Cardiovascular Risk Factors and Age: Is it all about the cholesterol?

For decades, scientists have been trying to find out what causes heart disease. Although we have gained some knowledge along the way, many questions remain unanswered. Instead of providing clear answers, scientific research often raises a set of new issues that have to be addressed.


The American physicist, Thomas S. Kuhn wrote that “to be scientific is among other things to be objective and open minded” (1). Throughout history, preconceived notions and conceptual misunderstanding have restrained scientific progress and, unfortunately, continue to do so in the 21st century.

Smoking, hypertension, diabetes and high blood levels of cholesterol are examples of risk factors that have been associated with increased risk of cardiovascular disease (CVD). Modification of these factors may affect the probability of having an event such as a heart attack (myocardial infarction) or stroke.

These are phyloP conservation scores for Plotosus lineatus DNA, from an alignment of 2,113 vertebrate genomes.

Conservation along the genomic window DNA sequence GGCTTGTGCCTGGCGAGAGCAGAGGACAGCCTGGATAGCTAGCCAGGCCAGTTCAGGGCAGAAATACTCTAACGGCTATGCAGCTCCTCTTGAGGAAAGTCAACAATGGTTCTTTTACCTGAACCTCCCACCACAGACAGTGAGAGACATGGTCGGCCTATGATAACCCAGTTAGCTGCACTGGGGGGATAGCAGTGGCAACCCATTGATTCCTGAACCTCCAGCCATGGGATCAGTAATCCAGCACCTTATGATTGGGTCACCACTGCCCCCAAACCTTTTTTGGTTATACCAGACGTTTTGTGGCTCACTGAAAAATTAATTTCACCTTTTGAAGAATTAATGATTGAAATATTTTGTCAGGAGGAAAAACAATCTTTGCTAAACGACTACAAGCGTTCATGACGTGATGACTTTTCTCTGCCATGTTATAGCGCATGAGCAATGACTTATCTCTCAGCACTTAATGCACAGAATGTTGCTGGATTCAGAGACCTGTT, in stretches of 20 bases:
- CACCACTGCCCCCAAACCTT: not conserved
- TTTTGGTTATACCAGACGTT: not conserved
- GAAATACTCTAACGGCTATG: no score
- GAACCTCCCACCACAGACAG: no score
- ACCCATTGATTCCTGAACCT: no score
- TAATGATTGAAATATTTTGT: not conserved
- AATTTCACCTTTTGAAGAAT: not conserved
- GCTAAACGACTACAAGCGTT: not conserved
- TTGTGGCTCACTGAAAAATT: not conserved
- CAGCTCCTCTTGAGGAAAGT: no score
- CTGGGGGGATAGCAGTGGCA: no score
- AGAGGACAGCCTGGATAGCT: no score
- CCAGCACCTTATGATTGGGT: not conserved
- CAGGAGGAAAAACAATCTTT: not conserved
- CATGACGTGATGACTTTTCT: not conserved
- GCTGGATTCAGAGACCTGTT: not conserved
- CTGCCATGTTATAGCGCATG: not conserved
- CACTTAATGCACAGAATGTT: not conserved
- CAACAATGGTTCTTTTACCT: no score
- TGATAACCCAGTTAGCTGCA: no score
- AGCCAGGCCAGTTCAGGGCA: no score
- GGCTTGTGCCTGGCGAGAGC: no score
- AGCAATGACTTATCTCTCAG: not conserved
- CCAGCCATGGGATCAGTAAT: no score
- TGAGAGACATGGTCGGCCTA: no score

The risk of CVD increases with age. However, most intervention trials testing the efficacy of preventive measures have focused on middle-aged individuals. This may be misleading because risk factors may vary with age. Hence, a particular risk factor may have more impact on a young individual than an older person. In theory, this might, for example, mean that high cholesterol matters more when we’re young than when we’re older.